Professional Development Strategies

From E-Learning Faculty Modules


Professional Development Strategies

Contents

Module Summary

The skill sets necessary for effective teaching and learning online are constantly changing. This means that professional development should be a constant feature of the professional life of faculty and staff (once the right individuals have been hired for the tasks). In times of budgetary constraints, it may be difficult to schedule in regular trainings. This module will identify some potential areas for professional development for those teaching and learning online, and it will offer some relatively low-cost approaches.

Takeaways

Learners will...

  • Consider areas of potential professional development.
  • Create a personalized professional development plan by identifying gaps in their teaching and learning skill set and personal and professional interests.
  • Consider the importance of working in a virtual and real professional community.
  • List a number of professional development resources available online and in real spaces.
  • Identify various sources of open-source digital resources and learning objects for possible use in their online teaching and learning.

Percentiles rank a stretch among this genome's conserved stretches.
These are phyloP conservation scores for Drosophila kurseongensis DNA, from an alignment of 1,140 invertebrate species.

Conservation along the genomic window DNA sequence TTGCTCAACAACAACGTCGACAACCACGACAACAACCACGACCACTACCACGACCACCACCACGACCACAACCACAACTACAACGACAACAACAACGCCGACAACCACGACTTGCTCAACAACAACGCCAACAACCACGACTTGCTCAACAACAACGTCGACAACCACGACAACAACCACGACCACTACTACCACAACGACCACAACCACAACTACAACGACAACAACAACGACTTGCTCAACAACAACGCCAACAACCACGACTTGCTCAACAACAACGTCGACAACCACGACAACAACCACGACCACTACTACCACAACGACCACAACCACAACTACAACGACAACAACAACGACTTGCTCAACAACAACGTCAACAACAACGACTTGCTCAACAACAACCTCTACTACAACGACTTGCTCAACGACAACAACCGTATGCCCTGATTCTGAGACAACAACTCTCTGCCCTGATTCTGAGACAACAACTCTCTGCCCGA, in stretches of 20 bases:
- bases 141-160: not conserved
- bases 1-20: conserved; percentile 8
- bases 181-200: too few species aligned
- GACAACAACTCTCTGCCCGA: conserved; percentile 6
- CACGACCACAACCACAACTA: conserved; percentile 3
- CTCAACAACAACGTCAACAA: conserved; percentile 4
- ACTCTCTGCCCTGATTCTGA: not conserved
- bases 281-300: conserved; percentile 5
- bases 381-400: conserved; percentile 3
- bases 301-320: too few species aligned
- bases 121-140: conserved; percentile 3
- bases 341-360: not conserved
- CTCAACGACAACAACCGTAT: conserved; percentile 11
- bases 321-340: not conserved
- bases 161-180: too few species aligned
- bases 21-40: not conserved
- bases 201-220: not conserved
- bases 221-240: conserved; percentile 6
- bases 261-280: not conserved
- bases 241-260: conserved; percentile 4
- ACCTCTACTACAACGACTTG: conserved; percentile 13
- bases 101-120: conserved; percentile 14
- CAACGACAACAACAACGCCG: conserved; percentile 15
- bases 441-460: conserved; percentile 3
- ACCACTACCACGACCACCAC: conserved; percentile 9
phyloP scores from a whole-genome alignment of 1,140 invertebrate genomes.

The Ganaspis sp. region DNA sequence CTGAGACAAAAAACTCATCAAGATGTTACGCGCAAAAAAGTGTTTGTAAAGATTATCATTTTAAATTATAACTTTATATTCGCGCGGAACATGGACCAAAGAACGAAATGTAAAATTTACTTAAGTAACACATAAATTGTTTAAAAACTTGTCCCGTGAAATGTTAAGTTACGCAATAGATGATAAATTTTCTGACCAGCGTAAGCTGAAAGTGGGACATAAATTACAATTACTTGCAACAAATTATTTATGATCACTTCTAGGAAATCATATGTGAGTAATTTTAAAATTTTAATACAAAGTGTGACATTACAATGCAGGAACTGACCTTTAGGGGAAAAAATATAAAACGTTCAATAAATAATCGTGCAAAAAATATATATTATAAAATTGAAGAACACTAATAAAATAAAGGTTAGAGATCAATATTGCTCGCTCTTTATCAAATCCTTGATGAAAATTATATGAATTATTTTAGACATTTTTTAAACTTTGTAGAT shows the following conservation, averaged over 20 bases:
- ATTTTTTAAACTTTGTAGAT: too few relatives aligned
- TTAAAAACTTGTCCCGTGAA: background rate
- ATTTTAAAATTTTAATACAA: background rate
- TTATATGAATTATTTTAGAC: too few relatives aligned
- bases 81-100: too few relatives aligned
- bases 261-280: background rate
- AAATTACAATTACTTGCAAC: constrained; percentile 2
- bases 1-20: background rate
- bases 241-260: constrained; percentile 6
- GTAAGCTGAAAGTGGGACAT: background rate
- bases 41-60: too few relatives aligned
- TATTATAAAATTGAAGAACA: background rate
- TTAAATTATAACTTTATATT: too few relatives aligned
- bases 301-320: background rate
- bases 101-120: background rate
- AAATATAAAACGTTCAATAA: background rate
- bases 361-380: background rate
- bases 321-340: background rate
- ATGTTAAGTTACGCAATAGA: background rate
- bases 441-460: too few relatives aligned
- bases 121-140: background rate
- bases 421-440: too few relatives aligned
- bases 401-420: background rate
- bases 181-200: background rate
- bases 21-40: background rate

Module Pretest

1. What are some areas of potential professional development for those who teach and learn online?

2. What should faculty members consider in creating a personalized professional development plan? What is a gaps analysis? What personal and professional interests should be considered?

3. Why is it important to work in a virtual and real professional community? What sorts of professional and collegial support may online faculty members offer to each other?

4. What are some professional development resources available online and in real spaces?

5. What are open-source resources that may be used for online teaching and learning?

Main Contents

1. Areas of Professional Development

In general, there are a few basic areas of professional development for online teaching and learning:

  • Online pedagogical strategies
  • Technologies (multimedia development; equipment and software; online tools, and others)
  • Online resources (both open-source and proprietary)

More specifically, there may be particular types of knowledge and skills specific to the online teaching and learning in a particular domain field (such as biology, engineering, acting, English, filmmaking, or other fields).


2. Creating a Personalized Professional Development Plan

Faculty members who teach online approach this task with a range of teaching experiences and experiences with multimedia and online resources and spaces. What this means is that the professional development strategies will vary for each. Also, the domain-field requirements for each teaching and learning context will differ. This means that there will be fairly high variance in terms of defining effective professional development strategies.

Some questions to ask in developing a personalized personal development plan may include the following:

  • What sorts of feedback am I getting from my online students?
  • What suggestions is my supervisor making about my teaching? the online learning resources?